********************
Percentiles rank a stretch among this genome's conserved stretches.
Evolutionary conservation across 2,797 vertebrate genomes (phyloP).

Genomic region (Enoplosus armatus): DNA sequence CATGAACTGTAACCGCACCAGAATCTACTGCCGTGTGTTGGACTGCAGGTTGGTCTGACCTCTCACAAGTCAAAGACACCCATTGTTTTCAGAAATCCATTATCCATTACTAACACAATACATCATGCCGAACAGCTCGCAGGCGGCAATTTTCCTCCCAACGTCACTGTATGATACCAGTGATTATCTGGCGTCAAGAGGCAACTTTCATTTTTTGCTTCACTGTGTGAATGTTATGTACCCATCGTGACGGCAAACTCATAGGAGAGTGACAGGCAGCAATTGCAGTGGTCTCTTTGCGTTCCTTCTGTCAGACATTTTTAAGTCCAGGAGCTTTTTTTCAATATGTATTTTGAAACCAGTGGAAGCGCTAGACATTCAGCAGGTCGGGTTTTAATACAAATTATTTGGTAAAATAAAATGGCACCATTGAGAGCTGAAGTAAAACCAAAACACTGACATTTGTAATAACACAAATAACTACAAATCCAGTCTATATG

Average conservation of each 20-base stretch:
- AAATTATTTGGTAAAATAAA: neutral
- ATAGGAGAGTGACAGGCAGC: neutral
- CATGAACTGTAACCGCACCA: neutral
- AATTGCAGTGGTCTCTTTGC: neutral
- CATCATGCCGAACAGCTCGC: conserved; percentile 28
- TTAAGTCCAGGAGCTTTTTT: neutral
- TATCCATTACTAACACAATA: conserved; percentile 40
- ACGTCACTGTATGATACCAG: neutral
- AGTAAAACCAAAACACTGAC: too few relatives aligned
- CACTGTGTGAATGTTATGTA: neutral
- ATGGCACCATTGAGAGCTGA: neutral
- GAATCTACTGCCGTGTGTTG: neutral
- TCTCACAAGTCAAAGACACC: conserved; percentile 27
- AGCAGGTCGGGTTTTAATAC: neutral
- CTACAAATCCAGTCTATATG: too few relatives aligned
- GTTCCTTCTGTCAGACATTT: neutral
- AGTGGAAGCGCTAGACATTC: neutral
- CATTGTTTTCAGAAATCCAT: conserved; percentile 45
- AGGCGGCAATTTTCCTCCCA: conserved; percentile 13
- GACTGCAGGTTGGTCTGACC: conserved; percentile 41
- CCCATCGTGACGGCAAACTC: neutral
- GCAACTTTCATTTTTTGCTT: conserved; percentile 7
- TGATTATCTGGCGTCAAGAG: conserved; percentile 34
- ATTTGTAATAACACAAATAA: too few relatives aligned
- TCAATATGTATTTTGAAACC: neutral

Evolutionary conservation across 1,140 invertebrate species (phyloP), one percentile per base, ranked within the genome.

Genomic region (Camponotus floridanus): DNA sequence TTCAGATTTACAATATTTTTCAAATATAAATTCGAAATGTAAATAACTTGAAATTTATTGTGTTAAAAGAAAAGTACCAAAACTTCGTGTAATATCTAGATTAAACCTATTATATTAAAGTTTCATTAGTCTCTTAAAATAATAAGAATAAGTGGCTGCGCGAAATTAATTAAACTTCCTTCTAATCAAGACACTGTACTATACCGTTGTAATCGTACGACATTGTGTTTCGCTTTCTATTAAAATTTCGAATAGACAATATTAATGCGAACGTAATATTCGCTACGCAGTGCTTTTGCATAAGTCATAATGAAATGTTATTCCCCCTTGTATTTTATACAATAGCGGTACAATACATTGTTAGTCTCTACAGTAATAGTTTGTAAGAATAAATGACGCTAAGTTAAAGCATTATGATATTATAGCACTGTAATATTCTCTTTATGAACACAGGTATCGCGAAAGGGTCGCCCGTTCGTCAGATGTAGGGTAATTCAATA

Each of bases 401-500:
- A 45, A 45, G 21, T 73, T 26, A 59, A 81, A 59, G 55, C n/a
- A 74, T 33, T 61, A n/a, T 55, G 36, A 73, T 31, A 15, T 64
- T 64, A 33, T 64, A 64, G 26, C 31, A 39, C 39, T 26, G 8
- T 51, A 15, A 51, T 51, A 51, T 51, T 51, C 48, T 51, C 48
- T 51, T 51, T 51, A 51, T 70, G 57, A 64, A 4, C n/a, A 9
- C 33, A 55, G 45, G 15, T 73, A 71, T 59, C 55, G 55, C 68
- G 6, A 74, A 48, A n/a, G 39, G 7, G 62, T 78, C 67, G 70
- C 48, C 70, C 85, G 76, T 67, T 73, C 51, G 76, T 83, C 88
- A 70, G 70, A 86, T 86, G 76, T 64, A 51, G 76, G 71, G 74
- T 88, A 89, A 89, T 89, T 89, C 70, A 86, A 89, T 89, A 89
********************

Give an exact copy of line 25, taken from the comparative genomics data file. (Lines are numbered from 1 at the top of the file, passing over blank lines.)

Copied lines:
- CCCATCGTGACGGCAAACTC: neutral